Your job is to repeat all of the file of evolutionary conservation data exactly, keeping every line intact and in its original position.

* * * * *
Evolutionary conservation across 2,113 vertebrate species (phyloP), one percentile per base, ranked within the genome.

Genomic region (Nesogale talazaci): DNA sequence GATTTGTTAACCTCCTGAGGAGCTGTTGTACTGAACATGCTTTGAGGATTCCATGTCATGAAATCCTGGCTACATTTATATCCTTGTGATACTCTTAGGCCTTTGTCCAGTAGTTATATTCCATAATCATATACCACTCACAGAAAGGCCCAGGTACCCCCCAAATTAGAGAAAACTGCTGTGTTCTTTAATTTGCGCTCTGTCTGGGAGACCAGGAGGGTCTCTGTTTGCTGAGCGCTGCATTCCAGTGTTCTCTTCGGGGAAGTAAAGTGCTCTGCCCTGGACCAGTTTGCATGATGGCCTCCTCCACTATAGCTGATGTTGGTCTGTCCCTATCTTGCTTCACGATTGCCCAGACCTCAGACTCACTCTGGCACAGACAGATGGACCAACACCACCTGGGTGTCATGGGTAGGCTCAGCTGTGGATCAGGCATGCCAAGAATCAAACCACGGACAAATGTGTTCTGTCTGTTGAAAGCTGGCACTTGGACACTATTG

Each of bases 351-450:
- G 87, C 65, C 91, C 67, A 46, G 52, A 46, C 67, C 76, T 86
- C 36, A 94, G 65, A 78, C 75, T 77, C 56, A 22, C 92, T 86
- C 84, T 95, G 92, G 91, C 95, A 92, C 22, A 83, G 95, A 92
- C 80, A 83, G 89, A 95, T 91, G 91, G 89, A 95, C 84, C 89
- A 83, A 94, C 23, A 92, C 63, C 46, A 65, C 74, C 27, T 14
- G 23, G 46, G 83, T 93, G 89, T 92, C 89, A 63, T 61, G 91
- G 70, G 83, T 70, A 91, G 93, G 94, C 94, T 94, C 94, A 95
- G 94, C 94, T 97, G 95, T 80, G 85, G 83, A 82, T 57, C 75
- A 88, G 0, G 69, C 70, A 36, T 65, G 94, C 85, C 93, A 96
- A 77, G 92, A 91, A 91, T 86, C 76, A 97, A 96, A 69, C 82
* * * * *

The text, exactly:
Evolutionary conservation across 2,113 vertebrate species (phyloP), one percentile per base, ranked within the genome.

Genomic region (Nesogale talazaci): DNA sequence GATTTGTTAACCTCCTGAGGAGCTGTTGTACTGAACATGCTTTGAGGATTCCATGTCATGAAATCCTGGCTACATTTATATCCTTGTGATACTCTTAGGCCTTTGTCCAGTAGTTATATTCCATAATCATATACCACTCACAGAAAGGCCCAGGTACCCCCCAAATTAGAGAAAACTGCTGTGTTCTTTAATTTGCGCTCTGTCTGGGAGACCAGGAGGGTCTCTGTTTGCTGAGCGCTGCATTCCAGTGTTCTCTTCGGGGAAGTAAAGTGCTCTGCCCTGGACCAGTTTGCATGATGGCCTCCTCCACTATAGCTGATGTTGGTCTGTCCCTATCTTGCTTCACGATTGCCCAGACCTCAGACTCACTCTGGCACAGACAGATGGACCAACACCACCTGGGTGTCATGGGTAGGCTCAGCTGTGGATCAGGCATGCCAAGAATCAAACCACGGACAAATGTGTTCTGTCTGTTGAAAGCTGGCACTTGGACACTATTG

Each of bases 351-450:
- G 87, C 65, C 91, C 67, A 46, G 52, A 46, C 67, C 76, T 86
- C 36, A 94, G 65, A 78, C 75, T 77, C 56, A 22, C 92, T 86
- C 84, T 95, G 92, G 91, C 95, A 92, C 22, A 83, G 95, A 92
- C 80, A 83, G 89, A 95, T 91, G 91, G 89, A 95, C 84, C 89
- A 83, A 94, C 23, A 92, C 63, C 46, A 65, C 74, C 27, T 14
- G 23, G 46, G 83, T 93, G 89, T 92, C 89, A 63, T 61, G 91
- G 70, G 83, T 70, A 91, G 93, G 94, C 94, T 94, C 94, A 95
- G 94, C 94, T 97, G 95, T 80, G 85, G 83, A 82, T 57, C 75
- A 88, G 0, G 69, C 70, A 36, T 65, G 94, C 85, C 93, A 96
- A 77, G 92, A 91, A 91, T 86, C 76, A 97, A 96, A 69, C 82